Much has been thought and written about the factors influencing the student journey already. The consideration of these factors by industry professionals and policy makers affect the way the task of attracting more students is being approached, whether it be embedding destination marketing messages into website content or making top level policy decisions regarding student visas and future stay.
Naturally, students would like to get into the `best` universities that they possibly can, within the field of opportunity available according to their financial means, academic achievements and probabilities of obtaining a study visa. Considering what the `best` universities look like, we can refer to a number of different sources, listing the ‘top 10 factors in choosing a university` or some other clickbait title. However, the truth is that the decision to go through the trouble and cost of applying to a university generally comes down to the fee level, the perceived quality of the university’s education and facilities, be it through a ranking or some other metric such as the employment stats of recent graduates, and the candidate’s affinity to the host university and country. I don’t think this summary would be surprising to any higher education marketeer, what I do find interesting is the lack of variety in unique selling points and marketing messages that we tend to go with: every cycle I continue to see materials decorated with pictures of empty buildings with neat lawns, on which students are sprawled in the sunshine. If I didn’t know better I would assume that university life for a student consisted of walking through empty corridors half the time and sitting on the grass for the rest of it. Anyhow, I digress.
If you have children or relatives coming up to university age you know first hand how difficult it is for a student to navigate through this landscape. Influencing is still being done by word of mouth, or sharing of experiences, and everybody is readily willing to pitch in with their two cents. At this stage, prospective students will indeed be dreaming about where to go and what to do, and will shortlist universities based on whether they tick the boxes that I talked about above. A little while later and a bit further down the line in this journey, the student will have applied to some of their shortlisted universities and hopefully have several offers amongst which they will have to choose. If we assume that they went through the shortlisting process in a thorough way, all the universities that they have offers from will satisfy their criteria – they will have a reasonably strong international ranking, a nice campus, plenty of great facilities, good teaching, a vibrant student community, enthusiastic ambassadors to talk to and plenty of successful alumni. So how do students distinguish between the universities that they have already applied to and been admitted by?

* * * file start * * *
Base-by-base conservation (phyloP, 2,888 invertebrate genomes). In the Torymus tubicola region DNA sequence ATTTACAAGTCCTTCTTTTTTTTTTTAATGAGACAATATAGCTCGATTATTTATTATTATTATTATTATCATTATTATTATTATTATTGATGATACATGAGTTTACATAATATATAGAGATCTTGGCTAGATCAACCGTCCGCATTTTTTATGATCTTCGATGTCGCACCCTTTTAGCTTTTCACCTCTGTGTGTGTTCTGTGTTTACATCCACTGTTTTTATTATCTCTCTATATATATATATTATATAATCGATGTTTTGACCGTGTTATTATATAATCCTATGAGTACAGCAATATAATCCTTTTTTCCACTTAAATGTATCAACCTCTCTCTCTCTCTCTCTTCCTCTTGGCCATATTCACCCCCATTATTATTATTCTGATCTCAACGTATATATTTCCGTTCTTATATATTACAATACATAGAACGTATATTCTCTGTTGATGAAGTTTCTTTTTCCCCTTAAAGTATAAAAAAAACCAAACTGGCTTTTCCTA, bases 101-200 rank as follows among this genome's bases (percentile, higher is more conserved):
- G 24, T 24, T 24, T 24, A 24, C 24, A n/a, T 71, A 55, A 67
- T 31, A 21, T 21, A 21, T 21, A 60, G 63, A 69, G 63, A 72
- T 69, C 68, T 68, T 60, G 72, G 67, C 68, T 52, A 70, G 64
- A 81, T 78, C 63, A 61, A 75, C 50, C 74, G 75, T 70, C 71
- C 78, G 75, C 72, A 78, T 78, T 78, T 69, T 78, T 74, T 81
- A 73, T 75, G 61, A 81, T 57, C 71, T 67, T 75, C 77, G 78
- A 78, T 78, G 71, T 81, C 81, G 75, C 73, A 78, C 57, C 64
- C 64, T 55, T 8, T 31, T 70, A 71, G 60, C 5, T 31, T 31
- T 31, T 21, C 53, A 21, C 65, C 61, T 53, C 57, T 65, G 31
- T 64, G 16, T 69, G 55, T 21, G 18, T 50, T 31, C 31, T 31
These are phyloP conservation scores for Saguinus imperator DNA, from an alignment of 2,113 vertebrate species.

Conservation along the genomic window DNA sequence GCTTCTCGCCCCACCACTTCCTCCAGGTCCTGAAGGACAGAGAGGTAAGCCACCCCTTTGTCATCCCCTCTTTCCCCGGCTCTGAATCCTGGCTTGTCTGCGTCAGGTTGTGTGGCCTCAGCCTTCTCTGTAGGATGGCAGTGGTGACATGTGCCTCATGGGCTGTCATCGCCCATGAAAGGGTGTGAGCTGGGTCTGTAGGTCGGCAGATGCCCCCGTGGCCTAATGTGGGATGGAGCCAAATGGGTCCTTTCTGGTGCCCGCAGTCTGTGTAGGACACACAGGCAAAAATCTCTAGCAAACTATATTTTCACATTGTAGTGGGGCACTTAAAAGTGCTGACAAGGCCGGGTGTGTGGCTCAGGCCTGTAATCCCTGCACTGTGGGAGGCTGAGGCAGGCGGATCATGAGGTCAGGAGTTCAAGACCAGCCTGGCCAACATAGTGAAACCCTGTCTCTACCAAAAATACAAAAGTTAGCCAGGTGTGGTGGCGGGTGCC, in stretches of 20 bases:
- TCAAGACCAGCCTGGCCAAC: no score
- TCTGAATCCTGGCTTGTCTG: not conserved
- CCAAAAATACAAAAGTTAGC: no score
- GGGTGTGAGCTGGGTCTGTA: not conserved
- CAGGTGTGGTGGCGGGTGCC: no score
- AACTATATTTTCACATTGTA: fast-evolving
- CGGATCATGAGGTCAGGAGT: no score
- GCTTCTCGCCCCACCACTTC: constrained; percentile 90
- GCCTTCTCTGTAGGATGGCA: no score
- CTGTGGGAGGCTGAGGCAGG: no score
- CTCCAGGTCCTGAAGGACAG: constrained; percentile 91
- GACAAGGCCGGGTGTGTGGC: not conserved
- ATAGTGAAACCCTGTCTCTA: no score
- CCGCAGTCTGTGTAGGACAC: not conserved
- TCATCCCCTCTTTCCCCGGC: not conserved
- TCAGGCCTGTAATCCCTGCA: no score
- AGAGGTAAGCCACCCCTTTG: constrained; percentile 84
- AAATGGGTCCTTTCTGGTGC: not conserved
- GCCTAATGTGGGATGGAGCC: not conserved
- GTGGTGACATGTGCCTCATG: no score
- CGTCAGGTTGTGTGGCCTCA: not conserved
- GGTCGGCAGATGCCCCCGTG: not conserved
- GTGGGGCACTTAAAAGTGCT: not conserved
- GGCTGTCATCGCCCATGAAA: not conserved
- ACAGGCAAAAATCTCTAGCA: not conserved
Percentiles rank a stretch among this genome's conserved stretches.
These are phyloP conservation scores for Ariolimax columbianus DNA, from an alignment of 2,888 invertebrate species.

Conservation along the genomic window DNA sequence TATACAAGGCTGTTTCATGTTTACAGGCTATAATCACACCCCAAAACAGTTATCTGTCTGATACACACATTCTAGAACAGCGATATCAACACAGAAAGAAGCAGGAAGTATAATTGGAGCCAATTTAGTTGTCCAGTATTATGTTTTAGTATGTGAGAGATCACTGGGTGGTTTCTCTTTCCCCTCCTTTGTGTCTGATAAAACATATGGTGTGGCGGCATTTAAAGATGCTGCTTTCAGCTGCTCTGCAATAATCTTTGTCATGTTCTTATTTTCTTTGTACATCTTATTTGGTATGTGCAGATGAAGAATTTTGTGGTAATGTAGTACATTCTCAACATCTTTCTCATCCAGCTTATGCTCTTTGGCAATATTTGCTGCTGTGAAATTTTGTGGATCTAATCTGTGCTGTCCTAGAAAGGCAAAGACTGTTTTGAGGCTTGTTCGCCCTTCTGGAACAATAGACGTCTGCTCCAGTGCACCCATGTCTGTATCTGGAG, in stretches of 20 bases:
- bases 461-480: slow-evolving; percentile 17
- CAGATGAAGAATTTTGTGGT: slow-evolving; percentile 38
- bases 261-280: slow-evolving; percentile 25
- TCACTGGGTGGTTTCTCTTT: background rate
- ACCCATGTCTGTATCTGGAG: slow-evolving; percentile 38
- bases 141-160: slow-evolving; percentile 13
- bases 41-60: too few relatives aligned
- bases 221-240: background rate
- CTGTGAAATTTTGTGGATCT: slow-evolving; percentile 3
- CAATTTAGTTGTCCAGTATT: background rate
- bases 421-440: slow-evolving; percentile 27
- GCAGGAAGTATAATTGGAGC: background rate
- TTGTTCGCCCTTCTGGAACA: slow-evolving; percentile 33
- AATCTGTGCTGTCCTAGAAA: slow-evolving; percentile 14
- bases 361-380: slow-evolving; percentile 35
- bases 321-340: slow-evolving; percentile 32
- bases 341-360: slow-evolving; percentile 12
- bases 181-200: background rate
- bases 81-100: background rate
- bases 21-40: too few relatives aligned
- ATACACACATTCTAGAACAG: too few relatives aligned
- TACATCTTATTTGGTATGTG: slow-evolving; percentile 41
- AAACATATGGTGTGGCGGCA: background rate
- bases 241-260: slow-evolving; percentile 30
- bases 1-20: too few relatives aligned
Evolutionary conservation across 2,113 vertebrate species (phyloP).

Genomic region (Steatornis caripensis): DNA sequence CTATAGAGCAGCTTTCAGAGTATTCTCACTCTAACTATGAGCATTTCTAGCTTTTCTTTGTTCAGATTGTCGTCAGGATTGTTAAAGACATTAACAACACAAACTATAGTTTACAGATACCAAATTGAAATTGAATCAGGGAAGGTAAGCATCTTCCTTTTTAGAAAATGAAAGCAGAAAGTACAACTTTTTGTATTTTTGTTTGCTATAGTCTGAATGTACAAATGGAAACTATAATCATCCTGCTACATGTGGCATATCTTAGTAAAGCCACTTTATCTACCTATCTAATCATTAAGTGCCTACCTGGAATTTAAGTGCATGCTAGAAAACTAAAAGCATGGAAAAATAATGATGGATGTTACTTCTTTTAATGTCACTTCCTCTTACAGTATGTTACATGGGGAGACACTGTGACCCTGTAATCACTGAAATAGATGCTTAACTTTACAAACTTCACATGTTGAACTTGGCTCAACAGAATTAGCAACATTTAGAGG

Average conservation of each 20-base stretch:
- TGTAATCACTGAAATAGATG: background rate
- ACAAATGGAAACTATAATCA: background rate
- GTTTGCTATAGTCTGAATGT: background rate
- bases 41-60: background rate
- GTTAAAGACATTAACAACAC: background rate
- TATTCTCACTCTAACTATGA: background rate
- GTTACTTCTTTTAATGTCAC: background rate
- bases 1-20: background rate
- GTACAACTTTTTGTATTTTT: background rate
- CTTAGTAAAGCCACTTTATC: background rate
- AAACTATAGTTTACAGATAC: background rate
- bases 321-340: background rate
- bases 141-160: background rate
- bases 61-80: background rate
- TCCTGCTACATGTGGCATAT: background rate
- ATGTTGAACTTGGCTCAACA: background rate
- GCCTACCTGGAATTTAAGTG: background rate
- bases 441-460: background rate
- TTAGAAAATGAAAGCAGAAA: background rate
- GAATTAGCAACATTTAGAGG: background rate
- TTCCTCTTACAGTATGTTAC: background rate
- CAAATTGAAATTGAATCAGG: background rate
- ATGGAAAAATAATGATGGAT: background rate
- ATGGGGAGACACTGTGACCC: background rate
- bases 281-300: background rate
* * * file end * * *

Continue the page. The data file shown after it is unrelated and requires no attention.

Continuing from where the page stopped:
In many cases students are influenced to choose one university over another by their budget. It could be that they are offered a partial or full scholarship, that they might be eligible for loans or financial aid, or simply that the living costs in one city are more affordable compared to another. In any case, it is up to the university to make clear to the student what the possibilities are and transparently outline processes to allow candidates to access financial support opportunities.
The admission’s pace
First come first serve unfortunately still applies to the university landscape. If a student is being admitted at one university way sooner than the other(s), students tend to choose for certainty and will be more likely to choose the university with the first offering. As a result, universities tend to participate in running ‘an admission’s sprint’ with each other aiming for admitting students as soon as possible.
The final factor I want to refer to is connectedness with other new students. The biggest uncertainty for new students is the anxiety of becoming lonely or the possible risk of not having a good time. Making connections with students who are in the same boat with likeminded interests could be a huge influencing factor for offerholders. A network before arrival could assure to students they will have a good time and they will have likeminded friends. Together with study success, a social network is the most important factor for a young adult discovering a new place.
To be able to fortify your position in student recruitment and continue to grow into new markets, I would urge to diversify your USPs, become more attuned to the habits and expectations of the target group, and also to turn an eye to the factors that are actually crucial to improving the outcomes of your marketing spend. Do focus on a customer friendly student journey, aim to answer leads with a working day and applications within 10, but consider the new generation’s expectation to be and stay connected with each other as a must – as you facilitate this for your incoming cohorts, the more you will reap the rewards.